Of course, I couldn't get on a plane and head to Seattle without first giving you today's news. So here goes.
No deal on the budget yet, but they say they're still talking and making progress. They are about $5 billion apart, so that can be handled. But they are stuck on the policy issues -- gutting the EPA regulatory authority and further tightening restrictions on abortion (how much tighter can they get than no federal funding ever under any circumstances?). Once again, it appears the issue isn't really about money. At least some of the policy issues are deal breakers, though. They issues are environmental regulation, allowing abortions in the District of Columbia with non-federal dollars, and defunding Planned Parenthood, which is a poison pill for Dems. But some Dems say they'd accept a short-term extension like the GOP proposes, but without the policy riders that the GOP attached to their latest proposal. The Wall St. Journal calls it dickering and they blame President Obama, suggesting that he wants a shutdown. But HuffPo blames the GOP for threatening a shut-down over defunding Planned Parenthood. Harry Reid says it's all about GOP culture wars. Sen. Schumer says there will be a shutdown unless the GOP drops the policy riders.
A shut down would have wide implications. Federal workers don't take a shut down lightly at all. Some would like members of Congress to forgo paychecks along with the 800,000 workers who would be furloughed. And both parties could be blamed -- although my opinion is that the blame will go to the Tea Party if there's a shutdown, as at least one poll shows. There are comparisons to 1995, when we last had a shutdown when Newt Gingrich and Bill Clinton locked horns. A shutdown could slow mortgage relief, harming a housing market that is struggling to recover. There's surely enough blame to go around -- one Tea Party Senator says the President planned this all along. Sen. DeMint says the Dems are choreographing the shutdown. Sen. Schumer blames it on Speaker Boehner's refusal to lead.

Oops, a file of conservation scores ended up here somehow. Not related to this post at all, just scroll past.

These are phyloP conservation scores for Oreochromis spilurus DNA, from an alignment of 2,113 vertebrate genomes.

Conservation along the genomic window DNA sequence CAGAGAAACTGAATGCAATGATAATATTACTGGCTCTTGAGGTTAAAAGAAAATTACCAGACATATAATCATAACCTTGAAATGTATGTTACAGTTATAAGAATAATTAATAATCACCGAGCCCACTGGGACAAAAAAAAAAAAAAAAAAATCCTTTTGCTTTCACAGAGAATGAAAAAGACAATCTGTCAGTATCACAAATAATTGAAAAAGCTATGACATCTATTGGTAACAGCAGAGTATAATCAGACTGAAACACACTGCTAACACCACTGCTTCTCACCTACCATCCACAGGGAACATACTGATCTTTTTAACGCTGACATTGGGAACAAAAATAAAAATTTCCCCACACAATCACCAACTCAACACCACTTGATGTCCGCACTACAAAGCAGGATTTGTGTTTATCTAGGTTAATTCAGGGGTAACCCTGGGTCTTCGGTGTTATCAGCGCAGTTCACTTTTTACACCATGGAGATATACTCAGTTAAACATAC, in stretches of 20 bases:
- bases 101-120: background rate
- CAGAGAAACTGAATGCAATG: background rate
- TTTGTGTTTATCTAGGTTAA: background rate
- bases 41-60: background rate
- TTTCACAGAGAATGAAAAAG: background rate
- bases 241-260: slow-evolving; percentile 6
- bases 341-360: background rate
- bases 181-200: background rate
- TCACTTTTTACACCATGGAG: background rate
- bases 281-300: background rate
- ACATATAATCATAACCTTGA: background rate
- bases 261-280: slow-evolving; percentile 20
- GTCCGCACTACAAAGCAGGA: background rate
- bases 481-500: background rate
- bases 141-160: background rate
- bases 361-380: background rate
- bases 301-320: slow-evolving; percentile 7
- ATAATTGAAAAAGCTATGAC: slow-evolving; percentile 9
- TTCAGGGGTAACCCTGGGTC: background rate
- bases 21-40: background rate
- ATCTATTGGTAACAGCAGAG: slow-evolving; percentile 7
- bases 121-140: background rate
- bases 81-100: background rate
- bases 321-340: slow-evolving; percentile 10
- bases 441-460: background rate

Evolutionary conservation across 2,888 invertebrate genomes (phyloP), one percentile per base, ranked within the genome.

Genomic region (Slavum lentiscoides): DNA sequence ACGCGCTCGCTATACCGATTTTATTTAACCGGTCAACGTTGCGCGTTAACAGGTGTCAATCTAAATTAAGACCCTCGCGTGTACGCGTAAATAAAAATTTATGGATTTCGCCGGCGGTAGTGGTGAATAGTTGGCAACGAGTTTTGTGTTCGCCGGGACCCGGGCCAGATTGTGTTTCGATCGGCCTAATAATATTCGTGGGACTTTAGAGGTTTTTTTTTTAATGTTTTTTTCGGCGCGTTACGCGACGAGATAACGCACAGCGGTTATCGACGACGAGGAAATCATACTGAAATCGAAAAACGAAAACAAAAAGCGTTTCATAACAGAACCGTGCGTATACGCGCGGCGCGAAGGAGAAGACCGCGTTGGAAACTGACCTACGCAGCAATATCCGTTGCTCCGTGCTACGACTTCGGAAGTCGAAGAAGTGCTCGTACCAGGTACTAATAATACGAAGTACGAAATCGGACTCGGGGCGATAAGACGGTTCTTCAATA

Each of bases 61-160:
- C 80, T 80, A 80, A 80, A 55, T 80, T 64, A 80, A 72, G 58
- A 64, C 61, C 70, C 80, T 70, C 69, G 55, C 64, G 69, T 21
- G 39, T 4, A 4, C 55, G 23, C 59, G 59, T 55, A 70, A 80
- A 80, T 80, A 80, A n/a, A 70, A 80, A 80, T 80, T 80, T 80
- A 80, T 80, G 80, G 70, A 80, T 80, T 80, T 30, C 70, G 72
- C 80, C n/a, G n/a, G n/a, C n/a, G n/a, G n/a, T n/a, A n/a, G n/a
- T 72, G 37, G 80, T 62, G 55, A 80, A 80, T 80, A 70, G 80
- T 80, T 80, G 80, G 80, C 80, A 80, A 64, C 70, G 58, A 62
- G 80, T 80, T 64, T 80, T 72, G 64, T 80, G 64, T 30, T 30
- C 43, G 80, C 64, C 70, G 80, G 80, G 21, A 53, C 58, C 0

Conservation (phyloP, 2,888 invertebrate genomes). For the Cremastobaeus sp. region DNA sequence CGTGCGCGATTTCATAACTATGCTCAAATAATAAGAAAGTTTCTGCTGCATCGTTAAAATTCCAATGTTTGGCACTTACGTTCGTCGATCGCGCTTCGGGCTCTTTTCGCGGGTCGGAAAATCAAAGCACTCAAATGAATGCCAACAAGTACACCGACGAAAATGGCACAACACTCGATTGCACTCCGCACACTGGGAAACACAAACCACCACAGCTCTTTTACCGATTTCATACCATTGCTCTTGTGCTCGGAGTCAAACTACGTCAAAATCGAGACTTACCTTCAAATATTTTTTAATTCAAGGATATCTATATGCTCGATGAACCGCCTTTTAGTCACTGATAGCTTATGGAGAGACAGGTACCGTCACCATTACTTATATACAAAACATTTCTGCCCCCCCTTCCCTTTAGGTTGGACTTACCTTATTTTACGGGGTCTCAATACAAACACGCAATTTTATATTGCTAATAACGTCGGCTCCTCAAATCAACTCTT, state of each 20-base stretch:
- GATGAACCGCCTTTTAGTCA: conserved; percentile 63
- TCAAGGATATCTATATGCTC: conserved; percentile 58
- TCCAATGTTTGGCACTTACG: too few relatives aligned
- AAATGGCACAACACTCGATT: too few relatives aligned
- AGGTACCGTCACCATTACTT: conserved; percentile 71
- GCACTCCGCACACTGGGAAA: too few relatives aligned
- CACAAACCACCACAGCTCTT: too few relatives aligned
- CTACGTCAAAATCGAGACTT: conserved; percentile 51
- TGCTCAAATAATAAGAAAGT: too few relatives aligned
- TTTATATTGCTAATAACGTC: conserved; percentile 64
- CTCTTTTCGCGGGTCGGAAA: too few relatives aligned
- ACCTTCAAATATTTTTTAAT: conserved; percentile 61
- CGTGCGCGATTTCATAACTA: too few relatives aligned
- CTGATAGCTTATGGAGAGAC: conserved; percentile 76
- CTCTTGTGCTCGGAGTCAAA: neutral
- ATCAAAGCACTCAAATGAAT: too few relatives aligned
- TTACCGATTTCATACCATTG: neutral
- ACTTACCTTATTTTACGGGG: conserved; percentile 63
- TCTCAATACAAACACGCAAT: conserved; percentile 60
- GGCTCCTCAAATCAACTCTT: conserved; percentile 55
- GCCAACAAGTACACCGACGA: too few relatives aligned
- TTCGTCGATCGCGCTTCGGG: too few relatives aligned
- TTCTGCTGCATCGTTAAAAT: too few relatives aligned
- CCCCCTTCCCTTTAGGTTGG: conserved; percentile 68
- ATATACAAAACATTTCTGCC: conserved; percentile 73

And remember the scary 2012 budget that ends Medicare and Medicaid as we know them? Well, some conservative GOPers have drafted an alternative -- that cuts way more spending. It would cut $9.1 trillion over the next decade, and like the Ryan proposal, it does not raise taxes.
Amidst all the budget turmoil comes the clear and unwavering voice of Dr. Pauline Chen, this month talking about the changes in hours that residents are working, and asking whether this is a positive change for patients.
And in other news, two Senators push to open the Medicare database as the best way to find fraud in the system.
Congresswoman Gabrielle Giffords's office is proposing ways to expand insurance coverage of traumatic brain injury.
Express Scripts -- a mail order pharmacy that provides prescription drugs through many insurance plans -- says we need to use mail order pharmacies to bring down the cost of drugs. Setting aside their blatant self-interest for a moment, I can report that I tried mail order pharmacy years ago, and they were so bad at getting refills on time and asking doctors for new prescriptions when refills ran out that I gave up on them. So maybe instead of criticizing patients, they should try doing their job a little better.
And Arielle Levin Becker of the Connecticut Mirror writes today about the fate of small physician practices -- are they a thing of the past, like house calls?
Here's an interesting interview with Aetna's CEO, Mark Bertolini. He's had some first-hand experience with health care issues, so he's somewhat more thoughtful than most large insurer CEOs.
Babies traveling abroad should have the measles vaccine first.
I hope, by the time I get home, that the budget will have been resolved. In the meantime, I plan to enjoy some great music and even greater friends. Have a great day and a great week-end! Jennifer